In 1971, the first major lead paint legislation was passed. The Lead-Based Paint Poisoning Prevention Act defined lead-based paint and lead poisoning, and addressed its use in federally-funded housing. In 1978, the Act was amended, and the Consumer Product Safety Commission banned lead-based paint for residential use. Even so, regulation was not yet strict, and many contractors who had worked with lead paint continued to do so undetected. In 2010, however, the Environmental Protection Agency instituted the “Renovation, Repair & Painting Rule,” or RRP, and the strictures regarding the use of lead-based paint became further defined. According to federal law, any job that disturbs more than 6 square feet of interior paint or 20 square feet of exterior paint must follow the RRP. Failure to operate under the RRP guidelines results in large fines and potential lawsuits.

Importance Of Using Lead-Safety Certified Painters

Even as awareness grows and the dangers of lead-based paints are made known, many contractors and home improvement companies are not certified, and do not know how to properly handle lead paint. Still other companies choose to forego the certification process since it requires a time commitment and additional costs. Finding a company that is lead-safety certified is the most important measure you can take when planning a painting or building project for your home. It is imperative to find a company that understands the risks of lead-based paint and is committed to removing it safely and properly, protecting your home, family, and pets, as well as themselves.

When choosing the painting company for your paint job, you may have to call several companies before finding one that abides by the protocol for safe handling of lead paint. Here are two questions you want to be sure to ask:

  • Are you lead-safety certified through the EPA?

  • Can you provide the EPA’s “Renovate Right” lead hazard booklet?

Even after you have selected a company, there are several precautions and actions they are required to take. This checklist can help you ensure the right protocol is followed:

  • The contractor must completely contain the work area in plastic. Plastic sheets must seal doors, windows, and heating and cooling vents. For exterior jobs, the plastic sheets must extend a minimum of 10 feet in every direction from the point at which the paint is disturbed.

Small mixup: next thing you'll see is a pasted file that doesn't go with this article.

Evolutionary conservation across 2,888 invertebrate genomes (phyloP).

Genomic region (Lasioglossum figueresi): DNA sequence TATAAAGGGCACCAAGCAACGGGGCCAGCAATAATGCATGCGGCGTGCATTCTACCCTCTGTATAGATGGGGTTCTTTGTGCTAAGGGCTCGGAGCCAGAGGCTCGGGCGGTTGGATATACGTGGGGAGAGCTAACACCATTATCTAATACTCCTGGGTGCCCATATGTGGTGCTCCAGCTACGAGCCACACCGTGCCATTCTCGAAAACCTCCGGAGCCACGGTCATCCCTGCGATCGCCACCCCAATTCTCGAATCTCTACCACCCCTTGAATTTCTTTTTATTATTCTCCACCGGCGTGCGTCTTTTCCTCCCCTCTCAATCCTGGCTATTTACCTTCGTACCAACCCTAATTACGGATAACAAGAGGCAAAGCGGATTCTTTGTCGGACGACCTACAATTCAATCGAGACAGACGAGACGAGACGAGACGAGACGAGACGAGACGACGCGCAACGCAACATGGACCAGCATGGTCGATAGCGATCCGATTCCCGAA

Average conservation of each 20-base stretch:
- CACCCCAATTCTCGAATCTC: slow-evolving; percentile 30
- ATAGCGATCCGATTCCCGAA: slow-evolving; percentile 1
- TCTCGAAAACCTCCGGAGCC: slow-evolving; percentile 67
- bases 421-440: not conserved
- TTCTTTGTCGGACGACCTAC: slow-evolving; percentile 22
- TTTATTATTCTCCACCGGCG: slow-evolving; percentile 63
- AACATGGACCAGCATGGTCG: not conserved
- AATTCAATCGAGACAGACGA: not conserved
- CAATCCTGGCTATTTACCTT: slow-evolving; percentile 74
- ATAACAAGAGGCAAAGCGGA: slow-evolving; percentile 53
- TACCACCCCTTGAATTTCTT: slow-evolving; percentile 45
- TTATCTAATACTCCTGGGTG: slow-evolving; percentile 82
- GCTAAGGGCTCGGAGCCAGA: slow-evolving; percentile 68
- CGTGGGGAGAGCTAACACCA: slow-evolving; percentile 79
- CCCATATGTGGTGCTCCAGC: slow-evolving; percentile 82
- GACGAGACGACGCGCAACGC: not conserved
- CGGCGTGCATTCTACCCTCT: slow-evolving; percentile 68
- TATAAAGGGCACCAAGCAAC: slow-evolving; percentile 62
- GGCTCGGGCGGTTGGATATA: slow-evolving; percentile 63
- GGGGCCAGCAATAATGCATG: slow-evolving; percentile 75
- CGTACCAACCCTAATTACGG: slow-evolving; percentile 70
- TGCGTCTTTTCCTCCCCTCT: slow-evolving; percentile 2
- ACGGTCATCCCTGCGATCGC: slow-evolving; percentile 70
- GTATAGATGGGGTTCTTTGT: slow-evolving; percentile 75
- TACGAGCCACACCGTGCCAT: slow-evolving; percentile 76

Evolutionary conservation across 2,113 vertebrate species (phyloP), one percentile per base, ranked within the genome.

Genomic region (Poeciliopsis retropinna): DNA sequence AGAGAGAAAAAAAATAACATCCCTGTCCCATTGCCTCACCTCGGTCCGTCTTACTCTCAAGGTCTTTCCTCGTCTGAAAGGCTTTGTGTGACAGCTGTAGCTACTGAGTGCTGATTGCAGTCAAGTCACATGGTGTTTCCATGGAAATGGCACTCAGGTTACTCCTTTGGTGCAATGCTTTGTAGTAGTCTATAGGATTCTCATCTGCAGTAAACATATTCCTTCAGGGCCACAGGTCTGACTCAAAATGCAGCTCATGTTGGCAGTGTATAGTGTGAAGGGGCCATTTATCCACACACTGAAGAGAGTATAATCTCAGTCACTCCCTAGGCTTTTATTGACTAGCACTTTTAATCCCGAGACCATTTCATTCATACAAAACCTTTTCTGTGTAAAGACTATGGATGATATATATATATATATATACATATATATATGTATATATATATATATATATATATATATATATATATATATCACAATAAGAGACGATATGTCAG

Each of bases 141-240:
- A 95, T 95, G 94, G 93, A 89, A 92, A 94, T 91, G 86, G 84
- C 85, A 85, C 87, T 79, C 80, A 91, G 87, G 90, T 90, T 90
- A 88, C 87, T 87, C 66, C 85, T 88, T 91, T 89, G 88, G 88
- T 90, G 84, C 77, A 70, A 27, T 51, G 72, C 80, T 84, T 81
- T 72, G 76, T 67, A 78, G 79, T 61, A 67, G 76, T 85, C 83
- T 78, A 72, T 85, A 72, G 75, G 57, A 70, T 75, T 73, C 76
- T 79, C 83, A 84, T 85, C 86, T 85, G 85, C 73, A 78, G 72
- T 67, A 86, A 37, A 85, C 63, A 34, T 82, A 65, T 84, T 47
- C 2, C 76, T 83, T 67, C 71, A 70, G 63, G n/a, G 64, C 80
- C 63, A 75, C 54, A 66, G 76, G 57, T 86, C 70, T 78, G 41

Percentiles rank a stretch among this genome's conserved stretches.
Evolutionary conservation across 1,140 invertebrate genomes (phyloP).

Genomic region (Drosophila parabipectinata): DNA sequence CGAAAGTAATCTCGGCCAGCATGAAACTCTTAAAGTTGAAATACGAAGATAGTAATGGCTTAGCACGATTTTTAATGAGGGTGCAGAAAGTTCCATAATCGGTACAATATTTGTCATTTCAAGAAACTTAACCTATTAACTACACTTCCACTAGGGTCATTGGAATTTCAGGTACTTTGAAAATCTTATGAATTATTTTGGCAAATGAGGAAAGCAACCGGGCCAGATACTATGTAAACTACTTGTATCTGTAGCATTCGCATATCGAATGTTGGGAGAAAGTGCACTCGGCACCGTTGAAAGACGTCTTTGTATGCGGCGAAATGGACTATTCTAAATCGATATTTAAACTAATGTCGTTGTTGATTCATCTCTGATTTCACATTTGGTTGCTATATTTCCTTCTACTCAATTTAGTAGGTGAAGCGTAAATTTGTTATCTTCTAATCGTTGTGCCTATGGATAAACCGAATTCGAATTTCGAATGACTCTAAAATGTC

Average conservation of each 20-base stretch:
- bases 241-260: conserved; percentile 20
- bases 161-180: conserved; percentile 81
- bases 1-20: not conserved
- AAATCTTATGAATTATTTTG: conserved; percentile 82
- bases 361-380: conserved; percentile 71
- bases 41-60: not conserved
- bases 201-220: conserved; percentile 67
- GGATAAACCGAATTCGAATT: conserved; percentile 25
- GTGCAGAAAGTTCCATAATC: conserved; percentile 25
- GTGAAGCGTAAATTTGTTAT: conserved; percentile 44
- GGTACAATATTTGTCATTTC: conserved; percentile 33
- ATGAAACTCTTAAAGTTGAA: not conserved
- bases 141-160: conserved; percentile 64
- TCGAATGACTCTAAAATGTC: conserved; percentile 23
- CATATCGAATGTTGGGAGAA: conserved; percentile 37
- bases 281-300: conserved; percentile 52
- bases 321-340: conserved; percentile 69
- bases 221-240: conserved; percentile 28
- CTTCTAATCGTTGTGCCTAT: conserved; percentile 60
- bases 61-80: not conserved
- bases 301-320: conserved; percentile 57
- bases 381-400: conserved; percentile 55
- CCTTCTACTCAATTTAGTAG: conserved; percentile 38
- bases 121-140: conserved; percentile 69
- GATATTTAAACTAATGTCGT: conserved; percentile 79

• The area must be closed to anyone other than the technicians. Your family and pets must not enter the area.

  • Open-flames and torches are not allowed anywhere near the paint, and if a heat gun is used, the temperature cannot exceed 1,100 degrees.

  • Scraping, sanding, and any type of grinding must be done with the proper tools. Each tool should have a shroud and a HEPA vacuum attachment, and wet sanders should be used to keep dust at a minimum.

  • The HEPA vacuum must also be used on the entire work site before the end of each day. All dust and debris needs to be vacuumed, and all surfaces need to be wet-mopped.

  • All debris must be collected, sealed in plastic bags, and disposed of properly.

  • The technicians and contractor must also keep themselves clean by wearing outer coverings and disposable coverings for their shoes.

Jacksonville’s Best Painting Company Is Certified in Lead Safety

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Historic homes are hallmarks in many neighborhoods throughout Northeast Florida. Craftsman style bungalows in Riverside Avondale, and oceanfront villas along Ponte Vedra Beach and Atlantic Beach, and historic homes throughout Jacksonville neighborhoods are all at risk of having lead paint present on the walls and trim. The Painting Craftsmen is the best painting company in Jacksonville, Florida, and the experts in the safe removal of lead paint. We are recognized for our artisan skills, our highly-trained technicians, and our customer service, but beyond that we are committed to safety. We are EPA Lead-Safe Certified, and each of our technicians is extensively trained in the policies and protocol used when working with lead-based paint. We understand the risks associated with lead paint, as well as the importance of handling it in a safe and responsible manner, all while providing the highest quality paint job for your home. Take the worry out of the decision-making and call us for your free in-home estimate!